Yangtze Briefing

Hangzhou riot shows once public trust is lost, it is hard to win back

Authorities' handling of opposition to a planned incinerator in Hangzhou has further eroded people's faith in government

PUBLISHED : Saturday, 17 May, 2014, 3:18am
UPDATED : Saturday, 17 May, 2014, 3:18am

The violent protest last week against a proposed waste treatment plant in Hangzhou was fuelled by public fears over the environment but also a deep mistrust of government.

The lack of faith cuts both ways. Government officials are frustrated, too, believing they are being blocked from launching important projects. In South Korea and Japan, they argue, such waste treatment facilities and petrochemical projects are completed with ease.

The residents of Hangzhou's Yuhang district don't see it that way. They said they learned only last month a rubbish incinerator would be built when the Zhejiang Provincial Construction Department posted the proposal on its website, ostensibly to solicit public opinion.

Two days later, a letter was drafted on behalf of hundreds of residents asking authorities to drop the plans.

Residents said they were never invited to give feedback on the proposal

People began to gather daily in front of government offices in Zhongtai, about 25 kilometres west of the city's centre, and at the site of a dilapidated mine where the incinerator was to be built.

Local authorities responded by issuing a notice on May 9 suggesting that if the public refrained from protesting, the project would be suspended indefinitely until residents gave their consent.

The notice fell on angry ears. The next day more than 5,000 protesters gathered, many of them blocking a local expressway, the Beijing News reported. At least 10 protesters and 29 police officers were injured in the protest, and about 30 cars were overturned.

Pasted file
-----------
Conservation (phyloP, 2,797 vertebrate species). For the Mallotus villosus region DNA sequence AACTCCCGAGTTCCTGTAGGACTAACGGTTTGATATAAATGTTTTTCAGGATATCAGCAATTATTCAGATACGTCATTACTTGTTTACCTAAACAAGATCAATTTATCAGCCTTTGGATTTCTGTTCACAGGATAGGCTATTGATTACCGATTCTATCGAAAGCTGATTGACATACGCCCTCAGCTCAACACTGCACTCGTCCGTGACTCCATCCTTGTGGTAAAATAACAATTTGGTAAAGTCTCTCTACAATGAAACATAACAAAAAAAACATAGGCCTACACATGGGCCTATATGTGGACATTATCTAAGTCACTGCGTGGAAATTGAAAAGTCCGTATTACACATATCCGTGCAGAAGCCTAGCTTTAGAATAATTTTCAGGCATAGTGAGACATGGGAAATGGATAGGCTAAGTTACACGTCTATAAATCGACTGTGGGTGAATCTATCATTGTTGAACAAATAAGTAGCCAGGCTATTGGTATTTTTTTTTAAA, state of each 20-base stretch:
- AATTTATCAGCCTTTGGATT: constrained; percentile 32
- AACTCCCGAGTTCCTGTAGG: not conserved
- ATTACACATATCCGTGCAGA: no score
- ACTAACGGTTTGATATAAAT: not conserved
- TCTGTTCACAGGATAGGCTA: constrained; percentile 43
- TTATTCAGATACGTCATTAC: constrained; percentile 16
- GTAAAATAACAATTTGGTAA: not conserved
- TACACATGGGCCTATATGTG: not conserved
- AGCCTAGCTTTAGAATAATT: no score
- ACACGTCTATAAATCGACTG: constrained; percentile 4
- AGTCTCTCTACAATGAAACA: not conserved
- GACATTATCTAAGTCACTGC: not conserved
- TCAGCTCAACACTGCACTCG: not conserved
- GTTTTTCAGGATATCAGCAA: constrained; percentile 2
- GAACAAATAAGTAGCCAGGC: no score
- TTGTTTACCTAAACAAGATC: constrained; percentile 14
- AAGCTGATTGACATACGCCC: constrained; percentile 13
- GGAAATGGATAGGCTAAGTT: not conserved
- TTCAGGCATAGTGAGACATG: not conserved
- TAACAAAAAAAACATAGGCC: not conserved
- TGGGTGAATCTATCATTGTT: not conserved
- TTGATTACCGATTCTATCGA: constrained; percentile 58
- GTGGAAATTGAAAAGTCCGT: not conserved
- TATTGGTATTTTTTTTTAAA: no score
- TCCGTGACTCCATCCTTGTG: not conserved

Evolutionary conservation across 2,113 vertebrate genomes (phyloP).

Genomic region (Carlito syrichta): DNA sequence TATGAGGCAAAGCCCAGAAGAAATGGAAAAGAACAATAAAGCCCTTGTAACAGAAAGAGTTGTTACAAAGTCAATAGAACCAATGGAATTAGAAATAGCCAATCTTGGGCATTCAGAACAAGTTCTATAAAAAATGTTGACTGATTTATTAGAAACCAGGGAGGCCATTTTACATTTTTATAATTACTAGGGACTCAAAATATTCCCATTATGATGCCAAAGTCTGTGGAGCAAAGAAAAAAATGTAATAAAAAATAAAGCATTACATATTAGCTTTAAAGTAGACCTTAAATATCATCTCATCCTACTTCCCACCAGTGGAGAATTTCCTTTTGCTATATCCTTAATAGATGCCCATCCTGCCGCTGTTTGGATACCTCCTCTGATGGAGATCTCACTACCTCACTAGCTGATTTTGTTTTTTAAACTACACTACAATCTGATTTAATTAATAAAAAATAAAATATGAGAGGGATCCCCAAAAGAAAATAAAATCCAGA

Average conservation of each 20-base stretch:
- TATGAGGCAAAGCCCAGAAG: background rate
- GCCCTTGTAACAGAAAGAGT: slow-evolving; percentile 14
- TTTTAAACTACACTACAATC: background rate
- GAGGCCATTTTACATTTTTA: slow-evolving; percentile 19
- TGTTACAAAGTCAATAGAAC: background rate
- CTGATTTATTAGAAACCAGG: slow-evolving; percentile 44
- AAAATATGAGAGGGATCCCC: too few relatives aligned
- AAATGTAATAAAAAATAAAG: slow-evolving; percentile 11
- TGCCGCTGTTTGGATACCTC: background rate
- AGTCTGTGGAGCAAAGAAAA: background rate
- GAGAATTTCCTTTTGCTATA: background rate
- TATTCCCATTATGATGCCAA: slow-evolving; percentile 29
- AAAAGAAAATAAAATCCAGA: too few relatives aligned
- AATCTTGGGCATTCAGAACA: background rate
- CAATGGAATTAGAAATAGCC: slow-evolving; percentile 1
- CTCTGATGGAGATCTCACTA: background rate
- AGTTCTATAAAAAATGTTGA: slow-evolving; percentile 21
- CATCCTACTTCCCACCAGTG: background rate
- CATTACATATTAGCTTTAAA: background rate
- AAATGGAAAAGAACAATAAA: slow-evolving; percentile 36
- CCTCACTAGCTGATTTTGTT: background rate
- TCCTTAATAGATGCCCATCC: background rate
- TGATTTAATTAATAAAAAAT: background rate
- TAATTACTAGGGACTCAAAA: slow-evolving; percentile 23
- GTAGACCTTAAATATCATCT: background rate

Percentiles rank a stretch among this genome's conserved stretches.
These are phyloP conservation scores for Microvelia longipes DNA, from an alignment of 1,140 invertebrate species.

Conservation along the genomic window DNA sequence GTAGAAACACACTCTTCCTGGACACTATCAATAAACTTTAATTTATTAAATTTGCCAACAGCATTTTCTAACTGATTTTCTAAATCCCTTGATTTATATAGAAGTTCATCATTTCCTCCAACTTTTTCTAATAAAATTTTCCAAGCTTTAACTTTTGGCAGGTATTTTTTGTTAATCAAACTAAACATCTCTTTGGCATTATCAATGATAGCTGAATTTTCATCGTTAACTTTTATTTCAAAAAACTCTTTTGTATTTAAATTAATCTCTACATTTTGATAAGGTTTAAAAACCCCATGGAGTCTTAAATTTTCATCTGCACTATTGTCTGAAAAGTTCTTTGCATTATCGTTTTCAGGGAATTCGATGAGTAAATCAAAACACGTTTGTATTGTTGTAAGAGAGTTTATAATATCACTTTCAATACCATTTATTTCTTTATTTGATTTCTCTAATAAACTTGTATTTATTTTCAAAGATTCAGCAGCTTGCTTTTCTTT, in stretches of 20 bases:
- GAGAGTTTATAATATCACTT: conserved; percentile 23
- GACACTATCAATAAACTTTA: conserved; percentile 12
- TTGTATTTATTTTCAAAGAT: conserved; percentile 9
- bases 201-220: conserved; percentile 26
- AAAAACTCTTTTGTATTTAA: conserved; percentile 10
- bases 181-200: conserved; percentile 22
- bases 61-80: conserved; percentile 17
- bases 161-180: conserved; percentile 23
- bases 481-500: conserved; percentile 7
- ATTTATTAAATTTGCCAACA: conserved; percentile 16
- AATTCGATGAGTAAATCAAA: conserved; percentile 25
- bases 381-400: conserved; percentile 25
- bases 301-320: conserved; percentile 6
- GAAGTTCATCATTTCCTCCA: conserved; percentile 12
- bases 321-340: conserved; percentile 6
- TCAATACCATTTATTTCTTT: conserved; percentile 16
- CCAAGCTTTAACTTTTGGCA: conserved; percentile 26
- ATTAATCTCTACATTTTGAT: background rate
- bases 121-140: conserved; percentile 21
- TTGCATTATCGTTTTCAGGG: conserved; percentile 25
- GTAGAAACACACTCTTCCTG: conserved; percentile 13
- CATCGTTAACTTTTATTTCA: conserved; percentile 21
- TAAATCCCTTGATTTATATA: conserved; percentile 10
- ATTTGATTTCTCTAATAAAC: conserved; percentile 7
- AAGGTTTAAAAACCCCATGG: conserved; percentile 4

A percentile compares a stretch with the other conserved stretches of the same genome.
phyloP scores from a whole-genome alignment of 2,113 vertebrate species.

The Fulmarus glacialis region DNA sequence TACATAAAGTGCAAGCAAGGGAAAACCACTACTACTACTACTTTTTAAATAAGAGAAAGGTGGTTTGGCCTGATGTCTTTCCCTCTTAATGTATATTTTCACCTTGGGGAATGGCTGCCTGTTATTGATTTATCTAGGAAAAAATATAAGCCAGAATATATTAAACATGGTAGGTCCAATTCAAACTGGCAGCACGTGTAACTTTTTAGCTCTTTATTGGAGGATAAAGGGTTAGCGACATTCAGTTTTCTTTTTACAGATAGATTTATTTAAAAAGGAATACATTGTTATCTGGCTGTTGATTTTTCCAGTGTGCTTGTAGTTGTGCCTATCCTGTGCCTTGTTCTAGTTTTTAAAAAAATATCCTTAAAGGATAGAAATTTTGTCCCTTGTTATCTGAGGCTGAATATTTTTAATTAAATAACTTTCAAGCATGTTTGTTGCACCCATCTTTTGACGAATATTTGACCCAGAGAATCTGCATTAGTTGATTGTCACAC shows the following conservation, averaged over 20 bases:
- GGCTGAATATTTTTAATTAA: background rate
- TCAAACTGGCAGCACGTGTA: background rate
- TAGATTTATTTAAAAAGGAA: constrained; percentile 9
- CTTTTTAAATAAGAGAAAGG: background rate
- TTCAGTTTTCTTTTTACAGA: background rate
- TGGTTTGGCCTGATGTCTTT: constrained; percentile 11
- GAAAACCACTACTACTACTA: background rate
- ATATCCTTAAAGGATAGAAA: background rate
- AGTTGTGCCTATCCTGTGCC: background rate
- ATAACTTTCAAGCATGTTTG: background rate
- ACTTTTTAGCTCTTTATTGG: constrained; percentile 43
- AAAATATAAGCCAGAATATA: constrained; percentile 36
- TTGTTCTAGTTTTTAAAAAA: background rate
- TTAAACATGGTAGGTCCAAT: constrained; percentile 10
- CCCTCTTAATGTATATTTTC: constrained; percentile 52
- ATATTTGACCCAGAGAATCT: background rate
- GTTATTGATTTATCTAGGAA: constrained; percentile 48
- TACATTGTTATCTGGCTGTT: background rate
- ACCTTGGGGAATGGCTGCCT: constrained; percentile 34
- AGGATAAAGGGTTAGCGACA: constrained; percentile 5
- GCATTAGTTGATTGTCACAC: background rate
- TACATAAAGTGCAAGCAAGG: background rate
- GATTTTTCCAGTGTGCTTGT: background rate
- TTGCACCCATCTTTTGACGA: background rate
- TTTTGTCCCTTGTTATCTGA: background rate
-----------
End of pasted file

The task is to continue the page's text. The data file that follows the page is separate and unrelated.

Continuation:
Xu Liyi, Hangzhou's deputy mayor, pledged information about the project would be disclosed to the public. But again, local residents put little stock in the official word.

There are reasons for the credibility gap. The district government said it would not start the plant until the public consented, yet residents say construction equipment was moved to the area at the start of the month.

They said they were never invited to give feedback or participate in consultations.

The project could adversely affect the lives of nearly half a million people who live and work in the area, and locals have noted the site is only a few kilometres from the district's drinking water source.

So far, 53 people have been detained for taking part in the protests and seven were held for spreading rumours online.

The handling of the incident has further eroded public faith in government. Zhejiang is an economic powerhouse in the Yangtze River Delta - a region that is said to have benefitted from relatively competent officials and transparent governance. But the reality may be less sanguine.

Plans to build a paraxylene plant in Ningbo triggered public protests in 2012. Last year, residents of Shanghai's Songjiang district blocked construction of a major lithium battery factory near their homes. In both cases, local government backed down in the face of an irate public. And in both cases, the core concern was environmental impact.

Officials mutter that despite assurances the proposed facilities are safe, the protests continue. They feel confused when they see similar projects given a green light in other countries in the region. They ask: why can't people accept such projects?

One internet user said authorities should consider building rubbish incinerators closer to their offices, as this would make people feel safer.

Decades of lax supervision of polluting industries may be at the root of today's mistrust of officialdom. But how long will it take to turn mistrust into confidence?